Sunday, March 14, 2010

Hospital ICU & Waffle House

It's been four months since my dad passed away. I still miss him. He was my hero. I'm finally able to blog about some of it now. So here goes.

I am still struck with how incredibly tiring all of it was. Going back & forth to the hospital. Making phone calls. Talking to doctors. Eating. Back to the ICU. More waiting. While there was no physical activity nearly at all, the emotional stress of having a dying parent is huge. And there was little sleep, really. Oh, I would go home, sleep a few hours, & head right back to the hospital, afraid I wouldn't be there when anything happened, even good news. The entire process kept repeating, like my world was reduced to 4 hour intervals between meals/snacks/naps. Even at night when everyone had gone home, the same 4 hour process kept repeating itself.

A few mornings I had breakfast at Waffle House before going to the hospital to wait through another day. This might be a really off the wall comparison, but stay with me on this one: Waffle House & the hospital ICU really have a lot in common. First, both run on similar schedules, namely 6AM-noon, then 5PM to roughly 8:30PM. Those are the busy hours with people coming & going. I noticed both were really fast-paced & well-oiled machines. Everyone knew their task & it was performed to a crisp degree. Both had barking orders. Both had patrons who were spent & frustrated. And both cheerfully smiled & treated each person like they were appreciated.

Second, both Waffle House & the hospital ICU staff genuinely seemed to take an interest in the people they were serving. The waitress smiled as much as the nurse. The cook wished me a "hello" & "have a nice day" just as the ICU staff asked me how I was doing when I came in the door. I noticed that after a few days, the nurses/ICU staff learned my name, my family's names & tidbits of info. They knew the schools were my youngest kids attended & that my oldest was a double major in math & physics at Berry College. They knew where I worked. They knew my mom's name, how she liked her coffee & what questions she kept asking. Funny thing is, the people at the Waffle House knew the same things about their regular customers. When a familiar face would walk in, the waitress wouldn't give the "Hello, welcome to Waffle House!" Oh, no. It was: "Robert! Good morning to you! How's the job search coming?" "Good to see you, Mary! How are those grand kids!" The smiles that the Waffle House people gave were as sincere as the ICU staff. They greetings were just as concerned. The familiarity was same. There was little difference in the pain or joy that the customers were going through, in many cases. It is rather odd to think that there would be such similarities in such different businesses.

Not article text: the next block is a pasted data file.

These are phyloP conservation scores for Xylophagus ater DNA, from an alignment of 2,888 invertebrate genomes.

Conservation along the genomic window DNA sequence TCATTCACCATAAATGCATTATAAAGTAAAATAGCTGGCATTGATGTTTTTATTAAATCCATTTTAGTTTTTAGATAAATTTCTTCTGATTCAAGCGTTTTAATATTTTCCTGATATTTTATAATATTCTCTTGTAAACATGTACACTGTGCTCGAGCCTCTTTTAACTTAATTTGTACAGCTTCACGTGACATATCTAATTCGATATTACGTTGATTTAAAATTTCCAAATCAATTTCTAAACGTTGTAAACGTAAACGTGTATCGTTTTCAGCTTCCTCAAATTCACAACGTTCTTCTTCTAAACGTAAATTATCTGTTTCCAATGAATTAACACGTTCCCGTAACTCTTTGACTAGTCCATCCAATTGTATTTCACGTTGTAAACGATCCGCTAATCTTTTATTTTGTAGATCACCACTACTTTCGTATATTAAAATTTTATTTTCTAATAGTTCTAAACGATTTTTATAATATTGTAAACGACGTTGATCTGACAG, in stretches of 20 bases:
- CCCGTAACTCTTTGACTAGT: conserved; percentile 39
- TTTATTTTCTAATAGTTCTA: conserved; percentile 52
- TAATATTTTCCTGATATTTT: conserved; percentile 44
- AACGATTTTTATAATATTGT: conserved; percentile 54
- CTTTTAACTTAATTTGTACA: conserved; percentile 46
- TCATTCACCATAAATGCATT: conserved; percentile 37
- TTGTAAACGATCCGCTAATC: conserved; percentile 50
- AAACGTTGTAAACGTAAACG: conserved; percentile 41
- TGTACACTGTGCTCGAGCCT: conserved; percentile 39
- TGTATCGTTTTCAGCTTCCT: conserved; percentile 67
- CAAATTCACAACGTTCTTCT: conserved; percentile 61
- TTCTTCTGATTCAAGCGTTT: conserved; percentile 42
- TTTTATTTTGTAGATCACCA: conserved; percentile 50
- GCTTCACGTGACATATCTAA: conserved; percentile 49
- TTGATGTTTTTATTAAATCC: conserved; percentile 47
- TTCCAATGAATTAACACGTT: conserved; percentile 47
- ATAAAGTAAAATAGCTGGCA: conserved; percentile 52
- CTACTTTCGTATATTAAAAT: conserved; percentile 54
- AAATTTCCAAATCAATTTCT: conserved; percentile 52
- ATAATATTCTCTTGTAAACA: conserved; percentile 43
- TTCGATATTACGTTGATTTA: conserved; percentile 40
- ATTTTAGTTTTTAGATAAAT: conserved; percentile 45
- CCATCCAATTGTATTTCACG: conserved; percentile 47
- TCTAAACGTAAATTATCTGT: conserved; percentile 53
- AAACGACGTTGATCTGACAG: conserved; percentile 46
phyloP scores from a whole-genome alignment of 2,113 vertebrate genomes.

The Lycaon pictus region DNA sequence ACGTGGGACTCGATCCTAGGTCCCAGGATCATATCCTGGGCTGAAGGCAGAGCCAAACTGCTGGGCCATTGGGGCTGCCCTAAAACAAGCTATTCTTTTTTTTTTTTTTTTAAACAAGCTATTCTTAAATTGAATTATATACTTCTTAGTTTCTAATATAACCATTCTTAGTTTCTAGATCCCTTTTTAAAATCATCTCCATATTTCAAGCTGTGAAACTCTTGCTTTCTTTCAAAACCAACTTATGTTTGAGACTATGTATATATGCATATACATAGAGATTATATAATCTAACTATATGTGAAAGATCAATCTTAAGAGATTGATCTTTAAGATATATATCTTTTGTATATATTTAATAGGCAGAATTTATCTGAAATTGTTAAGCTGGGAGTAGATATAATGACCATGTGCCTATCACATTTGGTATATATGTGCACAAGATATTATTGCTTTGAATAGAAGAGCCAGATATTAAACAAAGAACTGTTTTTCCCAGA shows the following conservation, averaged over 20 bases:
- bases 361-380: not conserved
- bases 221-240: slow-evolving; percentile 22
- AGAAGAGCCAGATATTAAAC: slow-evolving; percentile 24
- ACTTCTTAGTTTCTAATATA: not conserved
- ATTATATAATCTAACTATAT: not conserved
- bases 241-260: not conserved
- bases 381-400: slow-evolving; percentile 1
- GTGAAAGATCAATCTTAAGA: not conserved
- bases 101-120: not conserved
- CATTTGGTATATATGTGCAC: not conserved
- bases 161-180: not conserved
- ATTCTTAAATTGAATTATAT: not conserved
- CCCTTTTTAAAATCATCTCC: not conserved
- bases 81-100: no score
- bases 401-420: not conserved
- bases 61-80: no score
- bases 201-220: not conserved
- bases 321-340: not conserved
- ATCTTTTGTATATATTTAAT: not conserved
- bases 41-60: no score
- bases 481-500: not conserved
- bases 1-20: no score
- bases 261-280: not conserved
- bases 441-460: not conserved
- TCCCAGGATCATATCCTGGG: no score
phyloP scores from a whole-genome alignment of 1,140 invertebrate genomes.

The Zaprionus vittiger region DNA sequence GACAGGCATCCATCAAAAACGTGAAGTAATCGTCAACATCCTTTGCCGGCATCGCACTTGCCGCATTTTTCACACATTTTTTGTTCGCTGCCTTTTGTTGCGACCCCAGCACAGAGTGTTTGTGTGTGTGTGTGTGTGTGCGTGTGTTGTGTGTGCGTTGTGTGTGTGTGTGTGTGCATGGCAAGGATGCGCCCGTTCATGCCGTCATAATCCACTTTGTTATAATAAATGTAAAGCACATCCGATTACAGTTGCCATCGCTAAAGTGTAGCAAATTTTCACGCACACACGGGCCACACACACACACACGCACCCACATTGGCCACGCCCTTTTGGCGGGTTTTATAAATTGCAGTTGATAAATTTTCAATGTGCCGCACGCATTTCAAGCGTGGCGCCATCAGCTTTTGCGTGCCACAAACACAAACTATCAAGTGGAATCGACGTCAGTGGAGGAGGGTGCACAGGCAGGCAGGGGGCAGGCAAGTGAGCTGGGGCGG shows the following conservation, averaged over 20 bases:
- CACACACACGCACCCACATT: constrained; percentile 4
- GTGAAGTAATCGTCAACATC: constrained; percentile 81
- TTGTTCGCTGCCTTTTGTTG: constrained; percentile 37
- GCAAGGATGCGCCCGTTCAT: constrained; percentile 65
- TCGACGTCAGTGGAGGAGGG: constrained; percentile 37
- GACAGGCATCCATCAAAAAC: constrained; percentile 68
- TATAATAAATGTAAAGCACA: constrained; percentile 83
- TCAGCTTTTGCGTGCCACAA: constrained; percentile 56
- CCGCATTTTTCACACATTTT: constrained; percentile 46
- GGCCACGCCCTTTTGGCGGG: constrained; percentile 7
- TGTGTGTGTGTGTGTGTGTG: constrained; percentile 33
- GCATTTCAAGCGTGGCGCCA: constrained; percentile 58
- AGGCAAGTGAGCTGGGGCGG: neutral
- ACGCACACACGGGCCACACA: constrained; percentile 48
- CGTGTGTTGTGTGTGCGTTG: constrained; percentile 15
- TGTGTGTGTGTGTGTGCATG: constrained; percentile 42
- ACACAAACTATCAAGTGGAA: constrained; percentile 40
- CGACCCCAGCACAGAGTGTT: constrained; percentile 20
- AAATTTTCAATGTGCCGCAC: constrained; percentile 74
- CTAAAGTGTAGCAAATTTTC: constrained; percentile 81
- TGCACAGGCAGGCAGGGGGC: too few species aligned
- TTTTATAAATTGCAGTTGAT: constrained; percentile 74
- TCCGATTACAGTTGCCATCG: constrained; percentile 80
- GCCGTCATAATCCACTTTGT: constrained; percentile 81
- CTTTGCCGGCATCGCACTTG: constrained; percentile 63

Thirdly, I saw similar people. Hurting people. Worried people. Desperate people. People that had been brought face to face with somethings they had no control. I'm not talking about just the ICU either. The waitress at the Waffle House told me how one guy was about to lose his home to foreclosure: he had been out of work for a year. Another patron couple had a child on trial for some serious crimes & they didn't know what to do, were blaming themselves & just wanted someone to tell them that somebody cared. Those people walked through those doors to get more than food -- they came in there for some respite from a hard world, a kind word & service that would rival a 5 Star restaurant. If you think that is any different than the service the ICU staff gave, it is not. They did care. They did cry with me. They did want to make things easier, even if they knew they couldn't.

Lastly, I was struck with the idea of "Customer Service" that was given as a Prime Directive at both establishments. While the price differential is ginormous; the educational gap is huge; the job commitment to service is just as real. The ICU staff went out of their way to point out that they wanted to get "all 5s" on the surveys. That was the highest possible rating. The nurses/staff several times said they wanted to keep those satisfaction scores up because they wanted to provide superior service. Now, I happen to know that raises & bonuses are decided partly by those survey results, but that is no different than the waitress at Waffle House & her tips. The last thing I heard as I was leaving the Waffle House was, "Have a great day & come back to see us!" The last thing the ICU nurses would say to me as I left for the day is, "Have a good night & we'll call you if there is any change." Even in the high tech world of medicine, or the low tech world of a making an omelet, showing concern about people goes much further than just being good at what you do.